For the Love of the Brew: An Inside Look at Brewing Michigan Craft Beer

Today is National Beer Day! To celebrate, we asked Frankenmuth Brewery‘s own Brewmaster, Jeff Coon, to give us the inside scoop on brewing Michigan craft beer. If you’re a Michigan craft beer connoisseur, see how you can learn to brew your own! 

Photo courtesy of Frankenmuth Brewery

Photo courtesy of Frankenmuth Brewery

If you’ve always wanted to see what it’s like to be a baseball player, you can go to a fantasy camp and hit pitches from an old-timer. If you ever felt the need for speed, you can go to NASCAR events and drive around the track a few times. What if your passion is Michigan craft beer? How do you get started in brewing? With some help from Frankenmuth Brewery and myself, it may not be as hard as you think.

As a lifelong homebrewer, I’ve always loved the science of brewing beer but I never had the ability to go into an actual brewery and see how they work. Once I became the Brewmaster at Frankenmuth Brewery, we sat down and talked about ways to get people further interested in the brewing process. Then it hit me, “Why not have a program where you can be a Brewmaster For A Day?”

Photo courtesy of Frankenmuth Brewery

Photo courtesy of Frankenmuth Brewery

With that in mind, we decided to create our own class that would teach the basics of beer at the oldest brewery in Michigan. After walking through the brewing process, participants get to sit down with me and sample some of the brews we have on tap. It’s a time to reflect on what went right during the creation of the beer and see how they pair with some of the delicious menu items we have at Frankenmuth Brewery.

If you’re a homebrewer like me, your mouth is probably salivating at this point and, even if you aren’t, we hope to inspire you to try brewing a Michigan craft beer of your own.

If you’re already brewing your own beer at home, here are a few tips that can make the process much easier:

Take A Copious Amount Of Notes: The only way to insure that you are creating great, quality beer every single time you brew is to keep track of ingredients and important specifics. By doing so, you’ll be able to recreate what has made your beer good and avoid prior brewing mistakes.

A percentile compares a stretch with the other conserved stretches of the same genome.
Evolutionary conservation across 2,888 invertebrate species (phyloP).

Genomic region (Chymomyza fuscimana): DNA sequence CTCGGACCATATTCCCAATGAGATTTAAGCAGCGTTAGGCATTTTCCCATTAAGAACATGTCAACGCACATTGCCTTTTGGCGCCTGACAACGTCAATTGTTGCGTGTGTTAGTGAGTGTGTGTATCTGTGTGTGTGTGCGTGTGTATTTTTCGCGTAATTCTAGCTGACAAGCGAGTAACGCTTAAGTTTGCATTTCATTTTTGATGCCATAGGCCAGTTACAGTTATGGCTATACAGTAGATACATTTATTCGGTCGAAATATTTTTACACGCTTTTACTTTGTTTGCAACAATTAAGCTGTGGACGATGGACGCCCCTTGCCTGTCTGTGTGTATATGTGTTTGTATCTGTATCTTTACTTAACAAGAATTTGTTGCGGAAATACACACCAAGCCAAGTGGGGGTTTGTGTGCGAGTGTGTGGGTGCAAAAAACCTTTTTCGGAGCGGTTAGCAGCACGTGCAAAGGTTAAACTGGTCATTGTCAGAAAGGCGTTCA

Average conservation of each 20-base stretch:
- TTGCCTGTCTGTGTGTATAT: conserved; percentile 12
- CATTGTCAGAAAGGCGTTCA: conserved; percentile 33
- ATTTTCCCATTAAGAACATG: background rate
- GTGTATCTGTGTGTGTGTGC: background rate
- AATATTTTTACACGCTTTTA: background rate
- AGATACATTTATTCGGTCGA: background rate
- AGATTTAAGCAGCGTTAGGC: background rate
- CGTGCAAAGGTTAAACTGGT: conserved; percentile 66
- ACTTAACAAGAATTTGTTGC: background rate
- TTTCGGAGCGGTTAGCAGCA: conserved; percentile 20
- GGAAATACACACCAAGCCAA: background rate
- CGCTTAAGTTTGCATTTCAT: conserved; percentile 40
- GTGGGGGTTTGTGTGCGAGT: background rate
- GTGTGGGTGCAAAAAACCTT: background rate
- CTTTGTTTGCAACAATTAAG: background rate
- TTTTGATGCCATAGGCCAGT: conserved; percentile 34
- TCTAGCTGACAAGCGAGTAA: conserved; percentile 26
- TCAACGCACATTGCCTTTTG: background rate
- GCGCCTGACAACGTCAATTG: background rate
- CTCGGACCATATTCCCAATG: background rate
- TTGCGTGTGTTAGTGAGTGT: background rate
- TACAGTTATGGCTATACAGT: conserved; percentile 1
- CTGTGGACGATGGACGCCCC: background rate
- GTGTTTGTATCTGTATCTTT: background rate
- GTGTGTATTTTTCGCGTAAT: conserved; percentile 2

Test Your Raw Ingredients: Find out what makes each ingredient the proper fit for your brew and test them before adding them into the process. If you’re using something that doesn’t taste right to begin with, you’ll likely be the bearer of a bad final brew.

Don’t Feel Limited In What You Can Brew: Most amateurs feel that they can only do the most basic brewing at home, but if you keep an open mind, you can easily create many different kinds of Michigan craft beer. If you come to the Brewmaster For A Day course, I’ll show you how to do a more complicated lager brew with only a shallow pan and beach towel.

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Photo courtesy of Frankenmuth Brewery

Brewing beer is a process that takes time, patience and a good set of senses. It isn’t as simple as just heading to the tap and pouring a brew. From sampling raw ingredients to adding yeast during the fermentation process, it’s the small details that can truly make beers from Michigan breweries something special.

So what’s it like to be a Brewmaster? Well, aside from being the best job in the world, it provides a unique experience for learning everything about beer. As a student in the Brewmaster For A Day program at Frankenmuth Brewery, you can be a part of that experience too.

Frankenmuth Brewery is giving fans a chance to win a free spot in their next Brewmaster for a Day class. For details, visit their Facebook page here!

Happy National Beer Day! What are you doing to celebrate in Pure Michigan?

gQV1Kwc99eTgyLTNIRhbeSfAZG_rGNu0PzazD8BiGlgAs an avid homebrewer since he was a teenager, Jeff Coon has helped to successfully revitalize the craft beer selection at Frankenmuth Brewery, the oldest brewery in Michigan. Following the rules of German Beer Purity Law, he has kept the brewery’s German heritage in tact while also exploring other kinds of new beers.  Follow him on Twitter @BrewingPastor.